Pharmacies across the country are now using more PPE than ever before. Wearing masks and gloves has become standard practice for most employees. Now is the time to consider what kinds of PPE should be used during immunizations and work to ensure there is an adequate supply of PPE available.

  • All immunizers should wear a mask when administering vaccinations; however, that may not provide sufficient protection. Full face shields or removable goggles could also be considered.3,5
  • Prescription eyeglasses are open at the sides and thus may not offer enough protection for the eyes. If eye protection is to be worn, it should be in the form of wraparound goggles.5
  • Gloves should be worn throughout the preparation and administration process and should be changed after each patient.6

Pharmacists should start ordering extra PPE now. With masks and gloves being in short supply in some areas, it is not too early to begin preparing. The CDC has a burn rate calculator that can be used to estimate how much PPE will be needed.3,7 Ask district managers or clinical personnel what their plan is and urge them to stay aware of demand in order to properly supply the pharmacy when need be. A decision must be made regarding whether patients will be required to wear a mask when receiving a vaccine. If they are required to do so, pharmacies should consider whether they will be able to obtain enough masks to provide them to patients who arrive at the pharmacy without one.

To maximize protection, PPE must be used correctly. All staff should be trained on the proper donning and doffing of masks and other equipment. Proper seals should be maintained on masks and goggles.7,8 Masks should cover the mouth and nose fully, extending under the chin.8 Gloves should fit properly and cover the cuff of sleeves.8 Safeguards to prevent contamination must be reinforced to avoid wasting valuable PPE. Any PPE that is suspected to have been contaminated should either be thrown away or sanitized properly.5,9


The 2020-2021 flu season could be one for the ages. Concerns about COVID-19 and increased awareness about the need for vaccinations may push demand for flu shots to record levels. Pharmacists should develop a plan to handle crowds and high demand. Patients and staff are extremely concerned about safety, which will only add to the challenges. Safety needs to be the highest priority for vaccine administrators so they are able to stay healthy and virus free, especially during this time of great need. Most importantly, each pharmacist should be sure they are taking care of their own safety. Waiting for or expecting someone else to do it may not result in the desired outcome.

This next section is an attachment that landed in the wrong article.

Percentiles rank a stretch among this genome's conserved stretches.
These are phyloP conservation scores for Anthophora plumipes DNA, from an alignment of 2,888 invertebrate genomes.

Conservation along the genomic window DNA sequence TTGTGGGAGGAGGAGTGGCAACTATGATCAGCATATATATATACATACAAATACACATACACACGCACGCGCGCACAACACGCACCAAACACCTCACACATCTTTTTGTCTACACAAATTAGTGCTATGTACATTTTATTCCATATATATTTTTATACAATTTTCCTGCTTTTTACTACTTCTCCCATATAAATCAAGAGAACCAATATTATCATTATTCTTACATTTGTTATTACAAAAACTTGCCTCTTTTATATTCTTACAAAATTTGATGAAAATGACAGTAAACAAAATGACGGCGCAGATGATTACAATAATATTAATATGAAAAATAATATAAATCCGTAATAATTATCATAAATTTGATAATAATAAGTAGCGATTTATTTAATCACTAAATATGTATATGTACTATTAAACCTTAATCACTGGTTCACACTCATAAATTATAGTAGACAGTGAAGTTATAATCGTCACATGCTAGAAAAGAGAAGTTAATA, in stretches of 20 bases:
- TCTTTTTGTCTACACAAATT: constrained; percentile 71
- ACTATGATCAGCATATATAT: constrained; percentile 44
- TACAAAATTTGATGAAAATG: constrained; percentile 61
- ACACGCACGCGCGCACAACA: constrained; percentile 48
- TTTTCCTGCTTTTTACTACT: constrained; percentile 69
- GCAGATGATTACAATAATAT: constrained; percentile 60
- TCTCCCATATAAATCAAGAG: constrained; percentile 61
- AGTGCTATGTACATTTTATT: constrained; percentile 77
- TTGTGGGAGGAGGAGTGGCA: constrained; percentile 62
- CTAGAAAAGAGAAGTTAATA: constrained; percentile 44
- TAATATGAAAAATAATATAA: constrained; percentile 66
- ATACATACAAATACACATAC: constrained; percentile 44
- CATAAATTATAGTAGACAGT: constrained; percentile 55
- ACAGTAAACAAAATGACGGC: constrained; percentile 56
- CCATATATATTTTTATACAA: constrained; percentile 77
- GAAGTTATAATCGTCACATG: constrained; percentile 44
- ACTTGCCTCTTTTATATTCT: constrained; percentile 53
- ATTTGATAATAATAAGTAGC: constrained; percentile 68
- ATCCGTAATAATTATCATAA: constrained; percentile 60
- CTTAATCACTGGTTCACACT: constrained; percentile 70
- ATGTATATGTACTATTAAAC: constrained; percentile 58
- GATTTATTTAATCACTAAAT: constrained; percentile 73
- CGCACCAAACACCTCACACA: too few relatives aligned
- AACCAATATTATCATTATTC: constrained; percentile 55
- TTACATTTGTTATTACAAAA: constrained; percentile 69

1. Guidance for pharmacies. CDC. Updated June 28, 2020. Accessed June 29, 2020.

2. Humer C, Steenhuysen J. Fears of coronavirus second wave prompt flu push at U.S. pharmacies, drugmakers. Reuters. May 26, 2020. Accessed June 29, 2020. second-wave-prompt-flu-push-at-u-s-pharmacies-drugmakers-idUSKBN2321F0

3. Hierarchy of controls. CDC. Updated January 13, 2015. Accessed June 10, 2020.

4. Interim guidance for businesses and employers responding to coronavirus disease 2019 (COVID-19), May 2020. CDC. Updated May 6, 2020. Accessed June 29, 2020. ness-response.html

5. Strategies for optimizing the supply of eye protection. CDC. Updated June 28, 2020. Accessed June 29, 2020. ppe-strategy/eye-protection.html

6. Transmission-based precautions. CDC. Updated January 7, 2016. Accessed June 29, 2020. tions.html

7. Personal protective equipment (PPE) burn rate calculator. CDC. Updated April 7, 2020. Accessed June 29, 2020. hcp/ppe-strategy/burn-calculator.html

8. Using personal protective equipment. CDC. Updated June 11, 2020. Accessed June 29, 2020.

9. Strategies for optimizing the supply of disposable medical gloves. CDC. Updated April 30, 2020. Accessed June 29, 2020. rus/2019-ncov/hcp/ppe-strategy/gloves.html

Recent Videos
Practice Pearl #1 Active Surveillance vs Treatment in Patients with NETs